I have found that the best way to deal with pull requests that have failed validation due to coding standard error is to close the PR, delete the remote branch in Git and create a new one with the corrected code pushed to it. This is, of course, a bit fiddly and one would rather get the standards right first time. Is this the correct approach? Simply pushing a new commit causes grief in that the local and remote branches are out of sync.
You can add a second commit and push to the same branch, which is what I'd generally do. The PR will be updated with additional commits to the PR's branch.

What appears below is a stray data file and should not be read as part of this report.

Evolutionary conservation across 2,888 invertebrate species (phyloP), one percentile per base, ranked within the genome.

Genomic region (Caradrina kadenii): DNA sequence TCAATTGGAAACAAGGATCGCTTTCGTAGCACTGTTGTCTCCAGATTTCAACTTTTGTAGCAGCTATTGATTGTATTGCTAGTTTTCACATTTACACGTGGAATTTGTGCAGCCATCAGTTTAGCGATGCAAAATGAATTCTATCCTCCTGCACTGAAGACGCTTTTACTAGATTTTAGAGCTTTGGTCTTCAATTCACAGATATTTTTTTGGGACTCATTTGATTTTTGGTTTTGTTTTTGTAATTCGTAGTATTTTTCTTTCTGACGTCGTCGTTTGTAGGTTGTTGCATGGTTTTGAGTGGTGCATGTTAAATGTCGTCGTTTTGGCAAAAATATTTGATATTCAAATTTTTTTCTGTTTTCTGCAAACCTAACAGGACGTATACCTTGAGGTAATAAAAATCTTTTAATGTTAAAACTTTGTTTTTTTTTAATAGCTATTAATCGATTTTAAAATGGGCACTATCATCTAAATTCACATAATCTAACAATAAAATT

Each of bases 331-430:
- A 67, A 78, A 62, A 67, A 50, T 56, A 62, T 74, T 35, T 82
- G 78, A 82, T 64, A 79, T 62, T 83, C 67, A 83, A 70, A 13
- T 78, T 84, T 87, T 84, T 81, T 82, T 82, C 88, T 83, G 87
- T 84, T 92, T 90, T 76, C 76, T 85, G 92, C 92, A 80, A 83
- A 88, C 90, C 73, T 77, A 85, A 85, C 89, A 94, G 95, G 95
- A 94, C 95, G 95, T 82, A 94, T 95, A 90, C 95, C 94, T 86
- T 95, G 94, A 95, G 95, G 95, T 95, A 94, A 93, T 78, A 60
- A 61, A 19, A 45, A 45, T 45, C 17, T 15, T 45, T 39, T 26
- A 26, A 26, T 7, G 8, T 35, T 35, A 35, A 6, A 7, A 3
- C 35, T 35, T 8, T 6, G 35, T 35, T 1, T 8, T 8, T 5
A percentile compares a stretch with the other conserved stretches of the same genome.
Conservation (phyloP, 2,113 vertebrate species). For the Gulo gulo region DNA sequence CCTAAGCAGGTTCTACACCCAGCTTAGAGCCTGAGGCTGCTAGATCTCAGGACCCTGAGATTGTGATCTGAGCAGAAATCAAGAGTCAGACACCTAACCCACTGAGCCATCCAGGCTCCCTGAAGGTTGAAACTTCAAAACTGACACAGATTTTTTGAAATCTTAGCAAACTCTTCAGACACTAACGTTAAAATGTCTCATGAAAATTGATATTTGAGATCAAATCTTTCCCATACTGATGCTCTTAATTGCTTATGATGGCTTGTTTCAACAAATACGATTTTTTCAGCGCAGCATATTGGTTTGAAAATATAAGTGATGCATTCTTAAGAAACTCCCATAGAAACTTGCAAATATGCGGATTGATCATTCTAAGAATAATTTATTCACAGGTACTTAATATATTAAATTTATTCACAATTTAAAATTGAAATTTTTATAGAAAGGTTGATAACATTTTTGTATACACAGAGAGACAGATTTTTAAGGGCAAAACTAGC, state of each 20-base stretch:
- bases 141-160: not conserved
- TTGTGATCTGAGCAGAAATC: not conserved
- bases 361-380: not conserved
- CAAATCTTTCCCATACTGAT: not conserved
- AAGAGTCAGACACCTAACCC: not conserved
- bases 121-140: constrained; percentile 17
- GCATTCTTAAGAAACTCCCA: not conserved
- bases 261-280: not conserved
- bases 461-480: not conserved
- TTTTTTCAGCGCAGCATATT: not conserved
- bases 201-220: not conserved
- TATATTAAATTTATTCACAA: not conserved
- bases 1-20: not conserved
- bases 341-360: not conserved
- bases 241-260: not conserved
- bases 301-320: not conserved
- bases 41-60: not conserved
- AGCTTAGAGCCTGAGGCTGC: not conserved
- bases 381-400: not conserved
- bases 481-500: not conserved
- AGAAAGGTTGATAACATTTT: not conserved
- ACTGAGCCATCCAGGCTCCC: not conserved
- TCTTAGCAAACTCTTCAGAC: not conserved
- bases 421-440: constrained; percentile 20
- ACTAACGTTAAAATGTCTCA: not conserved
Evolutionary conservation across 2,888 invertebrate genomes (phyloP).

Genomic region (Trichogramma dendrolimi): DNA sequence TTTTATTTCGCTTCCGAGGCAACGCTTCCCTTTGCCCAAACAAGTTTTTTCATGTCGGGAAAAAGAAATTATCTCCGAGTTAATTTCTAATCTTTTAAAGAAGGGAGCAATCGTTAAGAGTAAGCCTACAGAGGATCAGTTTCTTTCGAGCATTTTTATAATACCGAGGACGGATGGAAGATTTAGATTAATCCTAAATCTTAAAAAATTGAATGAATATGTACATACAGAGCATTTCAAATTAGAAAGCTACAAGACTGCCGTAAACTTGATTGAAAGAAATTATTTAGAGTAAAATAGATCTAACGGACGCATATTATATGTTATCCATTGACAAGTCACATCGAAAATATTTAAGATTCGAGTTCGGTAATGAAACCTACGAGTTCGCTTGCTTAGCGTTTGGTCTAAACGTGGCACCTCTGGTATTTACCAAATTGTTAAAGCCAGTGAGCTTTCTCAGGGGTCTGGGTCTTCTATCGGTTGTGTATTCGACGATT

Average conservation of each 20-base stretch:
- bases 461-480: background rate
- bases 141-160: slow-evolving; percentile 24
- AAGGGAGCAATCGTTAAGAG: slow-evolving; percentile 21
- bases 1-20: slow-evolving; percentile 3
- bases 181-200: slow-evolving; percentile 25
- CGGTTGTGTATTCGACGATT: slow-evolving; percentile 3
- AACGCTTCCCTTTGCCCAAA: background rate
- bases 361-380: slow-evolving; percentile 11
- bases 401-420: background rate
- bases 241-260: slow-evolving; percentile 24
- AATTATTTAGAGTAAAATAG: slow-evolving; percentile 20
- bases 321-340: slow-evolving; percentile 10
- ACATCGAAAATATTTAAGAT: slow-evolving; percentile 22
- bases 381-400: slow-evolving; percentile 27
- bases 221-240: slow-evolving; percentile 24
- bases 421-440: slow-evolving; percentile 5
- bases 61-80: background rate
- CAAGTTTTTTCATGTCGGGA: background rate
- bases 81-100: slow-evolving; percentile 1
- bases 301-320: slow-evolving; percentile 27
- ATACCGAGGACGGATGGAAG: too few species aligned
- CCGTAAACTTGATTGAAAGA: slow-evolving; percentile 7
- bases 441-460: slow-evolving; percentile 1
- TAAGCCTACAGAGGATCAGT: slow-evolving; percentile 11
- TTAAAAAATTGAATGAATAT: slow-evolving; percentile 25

git add --patch git commit git push REMOTENAME BRANCHNAME
If your branch hasn't been merged (and you're not concerned about others having worked on the same branch), you can also amend your commit and then force-push. But this is more likely to cause grief IMO.
git add --patch git commit --amend git push -f REMOTENAME BRANCHNAME
If you really regret a PR, you can delete the remote branch and start over. This will probably destroy the PR, but you can make as many branches and pull requests as you like.
A colon before the branch name will push "nothing" to that branch, deleting it.
git push REMOTENAME :BRANCHNAME